Yellowtail (The Bellagio)
(3600 S Las Vegas Blvd, +1 702-730-3900, yellowtaillasvegas.com)
Probably the second-best sushi place in Vegas, Yellowtail is a Japanese fusion restaurant located in the Bellagio. It’s pretty much all sushi here, unlike Nobu, which offers other Japanese dishes. There are a couple of non-sushi appetizers and dishes, but you really come to Yellowtail for the wonderful sushi. The décor is equally amazing, and the open space allows you to watch people wander by.
Aureole (Mandalay Bay)
(3950 S Las Vegas Blvd, +1 702-632-7401, website)
What I love about Aureole is the four-story glass wine tower, which “wine fairies” on cables ascend and descend to retrieve bottles of wine. Like at all casino restaurants, the food is delicious. They serve modern American food here, but I really visit because I enjoy watching people sail through the air as they get bottles of wine. I wonder how much I need to spend at Mandalay before they’ll let me do that!
Otto (The Palazzo)
(3355 S Las Vegas Blvd, +1 702-677-3390, lasvegas.ottopizzeria.com)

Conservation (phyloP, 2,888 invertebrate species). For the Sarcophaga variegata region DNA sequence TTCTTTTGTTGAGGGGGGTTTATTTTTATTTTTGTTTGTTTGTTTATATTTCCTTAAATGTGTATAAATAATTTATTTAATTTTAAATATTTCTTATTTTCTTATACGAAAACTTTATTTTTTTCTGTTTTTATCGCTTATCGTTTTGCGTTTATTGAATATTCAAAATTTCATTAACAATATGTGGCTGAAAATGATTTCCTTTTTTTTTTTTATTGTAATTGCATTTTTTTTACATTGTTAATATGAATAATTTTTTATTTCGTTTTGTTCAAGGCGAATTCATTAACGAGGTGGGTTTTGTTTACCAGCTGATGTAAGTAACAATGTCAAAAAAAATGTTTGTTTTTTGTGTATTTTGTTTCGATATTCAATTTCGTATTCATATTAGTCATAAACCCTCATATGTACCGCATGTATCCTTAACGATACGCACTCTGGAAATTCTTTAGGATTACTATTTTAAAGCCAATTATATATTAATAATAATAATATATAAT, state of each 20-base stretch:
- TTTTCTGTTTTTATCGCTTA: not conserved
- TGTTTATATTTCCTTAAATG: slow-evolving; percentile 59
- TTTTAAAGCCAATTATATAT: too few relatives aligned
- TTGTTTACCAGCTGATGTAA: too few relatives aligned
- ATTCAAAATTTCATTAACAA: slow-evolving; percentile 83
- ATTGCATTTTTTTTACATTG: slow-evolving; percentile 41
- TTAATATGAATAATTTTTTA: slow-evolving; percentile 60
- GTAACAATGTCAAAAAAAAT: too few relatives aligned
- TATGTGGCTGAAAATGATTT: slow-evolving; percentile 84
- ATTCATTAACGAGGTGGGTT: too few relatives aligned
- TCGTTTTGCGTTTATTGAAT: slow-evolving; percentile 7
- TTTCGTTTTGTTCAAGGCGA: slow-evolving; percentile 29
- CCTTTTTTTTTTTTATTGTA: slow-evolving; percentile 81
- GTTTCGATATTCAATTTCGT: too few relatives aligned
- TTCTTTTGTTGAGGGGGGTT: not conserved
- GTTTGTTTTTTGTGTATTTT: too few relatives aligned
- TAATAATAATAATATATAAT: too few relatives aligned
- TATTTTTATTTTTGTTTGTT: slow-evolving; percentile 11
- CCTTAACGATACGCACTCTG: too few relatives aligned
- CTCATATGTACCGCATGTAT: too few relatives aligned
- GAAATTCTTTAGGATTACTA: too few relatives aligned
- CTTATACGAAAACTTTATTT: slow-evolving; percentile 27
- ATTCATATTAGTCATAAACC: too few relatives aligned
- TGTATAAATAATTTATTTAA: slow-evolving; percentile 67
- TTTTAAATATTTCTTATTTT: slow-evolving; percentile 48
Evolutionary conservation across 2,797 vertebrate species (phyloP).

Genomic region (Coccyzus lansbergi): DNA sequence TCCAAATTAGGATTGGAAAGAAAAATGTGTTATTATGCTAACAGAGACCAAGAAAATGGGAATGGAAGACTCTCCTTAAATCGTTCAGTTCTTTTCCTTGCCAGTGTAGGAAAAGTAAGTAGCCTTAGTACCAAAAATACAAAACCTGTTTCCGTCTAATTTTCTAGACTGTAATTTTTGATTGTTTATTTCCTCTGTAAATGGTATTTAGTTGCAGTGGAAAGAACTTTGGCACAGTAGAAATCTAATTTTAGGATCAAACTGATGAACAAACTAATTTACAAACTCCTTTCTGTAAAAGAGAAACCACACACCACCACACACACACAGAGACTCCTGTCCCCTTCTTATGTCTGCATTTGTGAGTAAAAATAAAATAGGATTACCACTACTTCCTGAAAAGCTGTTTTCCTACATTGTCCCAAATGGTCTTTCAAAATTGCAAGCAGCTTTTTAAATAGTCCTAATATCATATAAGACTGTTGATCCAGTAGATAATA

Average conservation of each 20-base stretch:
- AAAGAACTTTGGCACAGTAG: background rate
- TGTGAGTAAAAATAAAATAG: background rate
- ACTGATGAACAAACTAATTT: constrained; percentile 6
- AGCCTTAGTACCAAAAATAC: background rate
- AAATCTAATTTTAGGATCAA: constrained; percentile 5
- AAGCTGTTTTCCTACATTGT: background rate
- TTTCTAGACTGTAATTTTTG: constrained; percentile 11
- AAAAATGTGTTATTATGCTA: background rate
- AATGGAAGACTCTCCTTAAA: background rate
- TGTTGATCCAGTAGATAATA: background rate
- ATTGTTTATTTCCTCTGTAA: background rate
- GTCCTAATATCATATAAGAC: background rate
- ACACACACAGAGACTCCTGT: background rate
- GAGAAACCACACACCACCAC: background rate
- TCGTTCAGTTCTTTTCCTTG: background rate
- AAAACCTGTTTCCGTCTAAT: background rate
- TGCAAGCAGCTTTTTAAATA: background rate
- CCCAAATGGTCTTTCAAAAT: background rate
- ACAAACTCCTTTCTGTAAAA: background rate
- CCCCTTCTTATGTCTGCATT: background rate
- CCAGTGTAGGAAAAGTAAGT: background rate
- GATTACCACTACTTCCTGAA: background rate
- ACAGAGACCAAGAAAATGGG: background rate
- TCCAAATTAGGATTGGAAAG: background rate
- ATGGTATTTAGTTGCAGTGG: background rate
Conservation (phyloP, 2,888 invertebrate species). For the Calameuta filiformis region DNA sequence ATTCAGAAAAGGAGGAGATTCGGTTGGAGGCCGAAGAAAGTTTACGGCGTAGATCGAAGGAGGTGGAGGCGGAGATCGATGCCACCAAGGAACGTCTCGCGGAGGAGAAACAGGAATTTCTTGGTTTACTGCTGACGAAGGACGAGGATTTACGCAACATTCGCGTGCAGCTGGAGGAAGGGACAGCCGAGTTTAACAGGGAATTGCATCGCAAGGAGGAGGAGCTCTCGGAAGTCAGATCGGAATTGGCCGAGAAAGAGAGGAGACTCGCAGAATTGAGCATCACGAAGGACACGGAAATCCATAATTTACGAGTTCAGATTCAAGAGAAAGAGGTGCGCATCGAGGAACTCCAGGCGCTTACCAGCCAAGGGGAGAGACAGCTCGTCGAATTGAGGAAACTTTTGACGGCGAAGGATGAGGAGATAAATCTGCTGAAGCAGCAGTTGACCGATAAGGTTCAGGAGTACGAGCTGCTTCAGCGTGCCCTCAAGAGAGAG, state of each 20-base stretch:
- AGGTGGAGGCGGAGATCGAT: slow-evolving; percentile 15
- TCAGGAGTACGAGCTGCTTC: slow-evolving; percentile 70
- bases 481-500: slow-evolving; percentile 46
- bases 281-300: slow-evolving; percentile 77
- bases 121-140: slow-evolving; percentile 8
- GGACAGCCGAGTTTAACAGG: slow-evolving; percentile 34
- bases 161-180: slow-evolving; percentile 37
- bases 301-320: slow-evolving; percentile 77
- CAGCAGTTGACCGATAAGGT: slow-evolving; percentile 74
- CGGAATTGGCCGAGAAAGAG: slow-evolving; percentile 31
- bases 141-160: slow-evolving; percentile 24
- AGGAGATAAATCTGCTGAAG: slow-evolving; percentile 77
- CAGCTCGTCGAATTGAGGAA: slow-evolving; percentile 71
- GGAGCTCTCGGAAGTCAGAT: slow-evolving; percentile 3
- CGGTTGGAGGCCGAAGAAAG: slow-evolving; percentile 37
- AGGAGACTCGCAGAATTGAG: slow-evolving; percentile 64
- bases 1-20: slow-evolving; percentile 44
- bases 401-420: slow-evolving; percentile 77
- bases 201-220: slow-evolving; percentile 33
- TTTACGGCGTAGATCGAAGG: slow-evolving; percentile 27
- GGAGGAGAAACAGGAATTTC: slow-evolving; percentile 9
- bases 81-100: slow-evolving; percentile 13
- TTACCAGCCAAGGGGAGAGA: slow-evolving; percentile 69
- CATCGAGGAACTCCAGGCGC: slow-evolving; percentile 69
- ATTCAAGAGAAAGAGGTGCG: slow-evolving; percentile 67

Otto is Mario Batali’s pizza place in the Palazzo. It’s not a greasy slice of New York pizza, but this chef really knows his stuff. There’s also a huge selection of antipasti and salads if pizza isn’t your thing. Otto also offers “outdoor” dining, which allows you to see everyone walk past you through the fake city of Venice. I still dream of going there and seeing Mario twirling my pizza in the air, but until then, I’ll drown my disappointment by stuffing my face.
Lemongrass (Aria Resort and Casino)
(3730 S Las Vegas Blvd, +1 702-590-8670, website)
As someone who’s lived in Thailand, I take Thai food very seriously. There are very few places that come close to meeting my expectations, and I always walk away with varying levels of disappointment. But I liked Lemongrass — probably because the cooks are actually Thai and know what they’re doing. In fact, I was impressed that they could make a good Thai iced tea. While nothing will be as good as eating in Thailand, I walked away from my meal at Lemongrass less disappointed than I normally am.
Bellagio Buffett (The Bellagio)
(3600 S Las Vegas Blvd, +1 866-259-7111, website)
I’ve been to three buffets in Vegas, and must say that I like the one at the Bellagio the best. The selection is huge, the food delicious, the price right. You can get everything from breakfast to salads to king crab to sushi to sandwiches and everything in between. (I personally love the French toast here.) Really, what else do you need but sushi followed by French toast followed by eggs at 3am? Not much!